Evolutionary networks have recently become a hot topic of discussion. However, although networks have rather a long history in some parts of biology (see this previous post), historically it is phylogenetic trees that have dominated in biology, rather than phylogenetic networks. Interestingly, during the first half of the 20th century one research area where networks were to be found somewhat more commonly is anthropology.
Humans have long been considered to have a reticulate evolutionary history, both genetically and culturally (Moore 1994), and anthropologists have, on occasion, therefore used networks as one of their representations of that intra-species history (Brace 1981). This does not mean that trees have not dominated in anthropology also (Caspari 2003), as elsewhere; and the consequences of reticulation for anthropological studies form an ongoing debate (Holliday 2003; Arnold 2009). Interestingly, modern anthropologists are still coming to terms with the genetics of reticulation (see Jolly 2009), having previously been distracted by the Evolutionary Synthesis as well as by fossils (Hawks and Wolpoff 2003).
Some Anthropological Trees and Networks
We can start this brief survey with a tree from Arthur Keith (1915). There is no indication of reticulation at this early stage of the century, and thus the genealogy seems to owe much in principle to Ernst Haeckel's (1868) tree from the previous century.
|Keith (1915) Figure 187. Genealogical tree of man's ancestry.|
Carleton Stevens Coon (1939) had a polyphyletic view of human origins but also believed in a degree of reticulation, as shown in the next diagram. Note, however, that the most common European race, Mediterranean, does not take part in the reticulation events.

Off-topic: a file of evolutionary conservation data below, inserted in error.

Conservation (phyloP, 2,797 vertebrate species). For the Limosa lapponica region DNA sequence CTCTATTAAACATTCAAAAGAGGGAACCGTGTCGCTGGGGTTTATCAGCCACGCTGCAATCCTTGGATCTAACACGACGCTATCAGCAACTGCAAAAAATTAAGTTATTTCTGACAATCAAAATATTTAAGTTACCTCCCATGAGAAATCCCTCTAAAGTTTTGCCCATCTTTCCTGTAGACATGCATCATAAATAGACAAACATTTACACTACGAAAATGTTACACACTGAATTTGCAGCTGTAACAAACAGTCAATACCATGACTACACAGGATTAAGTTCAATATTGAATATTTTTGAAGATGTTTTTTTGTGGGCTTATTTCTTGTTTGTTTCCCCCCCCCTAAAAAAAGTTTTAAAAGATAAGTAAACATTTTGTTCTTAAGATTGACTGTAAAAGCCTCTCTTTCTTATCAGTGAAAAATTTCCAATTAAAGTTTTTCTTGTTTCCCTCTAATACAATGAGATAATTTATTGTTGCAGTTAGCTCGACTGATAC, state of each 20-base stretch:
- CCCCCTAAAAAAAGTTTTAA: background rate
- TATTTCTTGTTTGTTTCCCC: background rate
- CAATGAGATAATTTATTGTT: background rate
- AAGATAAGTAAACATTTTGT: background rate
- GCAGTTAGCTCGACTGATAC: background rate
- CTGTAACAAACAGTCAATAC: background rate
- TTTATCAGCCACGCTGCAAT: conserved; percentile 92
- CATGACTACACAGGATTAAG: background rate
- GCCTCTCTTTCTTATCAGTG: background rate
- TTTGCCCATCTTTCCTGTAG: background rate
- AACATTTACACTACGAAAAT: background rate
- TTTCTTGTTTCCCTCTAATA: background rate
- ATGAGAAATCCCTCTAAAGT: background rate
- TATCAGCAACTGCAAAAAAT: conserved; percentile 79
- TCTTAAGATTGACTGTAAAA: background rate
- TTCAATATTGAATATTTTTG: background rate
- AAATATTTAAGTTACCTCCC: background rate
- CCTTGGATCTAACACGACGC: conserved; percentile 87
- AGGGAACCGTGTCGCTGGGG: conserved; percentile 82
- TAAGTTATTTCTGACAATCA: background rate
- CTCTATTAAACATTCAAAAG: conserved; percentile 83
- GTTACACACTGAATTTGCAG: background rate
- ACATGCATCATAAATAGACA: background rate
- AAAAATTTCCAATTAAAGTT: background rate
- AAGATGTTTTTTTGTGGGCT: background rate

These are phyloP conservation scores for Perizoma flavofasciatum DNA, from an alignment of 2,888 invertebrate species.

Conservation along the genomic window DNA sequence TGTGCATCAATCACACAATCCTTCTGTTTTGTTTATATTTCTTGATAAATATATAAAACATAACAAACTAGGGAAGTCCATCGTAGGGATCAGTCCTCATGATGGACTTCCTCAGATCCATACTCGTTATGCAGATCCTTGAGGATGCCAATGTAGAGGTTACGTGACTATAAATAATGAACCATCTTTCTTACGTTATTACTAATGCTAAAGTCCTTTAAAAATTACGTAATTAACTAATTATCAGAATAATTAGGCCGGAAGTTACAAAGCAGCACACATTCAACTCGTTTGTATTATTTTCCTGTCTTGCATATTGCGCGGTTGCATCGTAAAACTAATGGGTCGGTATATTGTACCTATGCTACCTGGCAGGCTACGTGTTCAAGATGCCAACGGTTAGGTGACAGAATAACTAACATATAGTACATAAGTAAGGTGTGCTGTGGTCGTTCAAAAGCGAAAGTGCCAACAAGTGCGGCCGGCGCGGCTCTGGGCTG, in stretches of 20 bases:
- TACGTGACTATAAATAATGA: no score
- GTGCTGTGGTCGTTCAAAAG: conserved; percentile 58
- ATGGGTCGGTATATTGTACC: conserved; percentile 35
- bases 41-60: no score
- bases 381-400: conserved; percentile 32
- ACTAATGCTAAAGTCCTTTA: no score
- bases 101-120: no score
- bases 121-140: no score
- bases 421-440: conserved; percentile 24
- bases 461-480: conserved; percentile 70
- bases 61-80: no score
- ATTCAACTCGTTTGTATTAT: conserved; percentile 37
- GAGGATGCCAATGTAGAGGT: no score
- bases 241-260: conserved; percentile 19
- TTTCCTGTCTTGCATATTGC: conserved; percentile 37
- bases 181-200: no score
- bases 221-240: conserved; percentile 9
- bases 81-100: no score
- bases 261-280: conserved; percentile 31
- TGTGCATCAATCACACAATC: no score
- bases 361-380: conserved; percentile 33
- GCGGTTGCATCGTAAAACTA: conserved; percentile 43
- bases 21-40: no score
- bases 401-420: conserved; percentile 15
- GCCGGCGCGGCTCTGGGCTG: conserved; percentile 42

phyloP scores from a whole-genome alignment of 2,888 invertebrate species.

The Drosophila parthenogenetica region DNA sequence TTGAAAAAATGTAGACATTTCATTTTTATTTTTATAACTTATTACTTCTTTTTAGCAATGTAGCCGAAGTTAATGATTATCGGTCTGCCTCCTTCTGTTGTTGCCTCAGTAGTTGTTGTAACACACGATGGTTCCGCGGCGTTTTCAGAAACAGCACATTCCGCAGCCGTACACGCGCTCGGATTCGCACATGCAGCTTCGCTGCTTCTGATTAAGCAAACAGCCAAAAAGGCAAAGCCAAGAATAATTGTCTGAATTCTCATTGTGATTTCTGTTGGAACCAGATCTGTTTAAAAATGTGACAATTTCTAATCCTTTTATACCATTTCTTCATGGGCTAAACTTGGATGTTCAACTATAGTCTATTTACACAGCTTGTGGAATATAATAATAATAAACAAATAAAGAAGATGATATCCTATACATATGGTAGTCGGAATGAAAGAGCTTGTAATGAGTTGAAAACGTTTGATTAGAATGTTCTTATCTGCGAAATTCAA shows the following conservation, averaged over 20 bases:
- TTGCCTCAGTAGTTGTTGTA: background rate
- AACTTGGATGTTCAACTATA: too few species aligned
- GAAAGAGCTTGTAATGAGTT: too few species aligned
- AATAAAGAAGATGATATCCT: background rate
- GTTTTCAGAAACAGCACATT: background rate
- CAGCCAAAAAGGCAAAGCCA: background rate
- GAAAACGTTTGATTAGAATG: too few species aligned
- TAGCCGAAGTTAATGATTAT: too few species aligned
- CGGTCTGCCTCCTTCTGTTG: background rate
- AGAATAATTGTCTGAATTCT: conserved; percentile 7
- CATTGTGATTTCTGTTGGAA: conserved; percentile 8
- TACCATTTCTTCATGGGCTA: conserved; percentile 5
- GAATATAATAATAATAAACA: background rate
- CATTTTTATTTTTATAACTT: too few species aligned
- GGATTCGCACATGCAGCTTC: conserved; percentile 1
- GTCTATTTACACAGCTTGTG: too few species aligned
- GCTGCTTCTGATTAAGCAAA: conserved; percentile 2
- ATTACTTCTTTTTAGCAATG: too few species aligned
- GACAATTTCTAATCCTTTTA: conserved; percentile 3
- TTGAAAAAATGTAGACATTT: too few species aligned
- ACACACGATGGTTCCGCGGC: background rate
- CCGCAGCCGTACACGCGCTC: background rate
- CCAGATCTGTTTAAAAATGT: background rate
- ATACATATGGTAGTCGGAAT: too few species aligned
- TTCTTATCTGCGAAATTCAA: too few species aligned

|Coon (1939) Figure 30. Schematic representation of White racial history.|
Earnest Albert Hooton (1931) was an even stronger believer in the reticulate nature of human microevolution. He commented that the following figure: "represents my idea of the various ways in which human blood streams have intermingled to form the principal races. It is not a family tree, but a sort of arterial trunk with offshoots and connecting vessels."
|Hooton (1931) Figure 58. The blood streams of human races.|
He modified this figure for the revised edition of his book (Hooton 1946), making it even more complex.
|Hooton (1946) Figure 68. Blood streams of human races.|
Elsewhere in the same book, Hooton (1946) produced this next diagram, which expresses a more phylogenetic idea. Indeed, it comes very close to the modern idea of a tree obscured by vines.
|Hooton (1946) page 413.|
Finally, we can consider a modern anthropological network, based on polymorphic genetic markers. This one is from Campbell and Tishkoff (2010), in which they note: "decreasing intensity of color represents the concomitant loss of genetic diversity as populations migrated in an eastward direction from Africa. Solid horizontal lines indicate gene-flow between ancestral human populations and the dashed horizontal line indicates recent gene-flow between Asian and Australian/Melanesian populations."
|Campbell and Tishkoff (2010) Figure 2. The Recent African Origin model of|
modern humans and population substructure in Africa.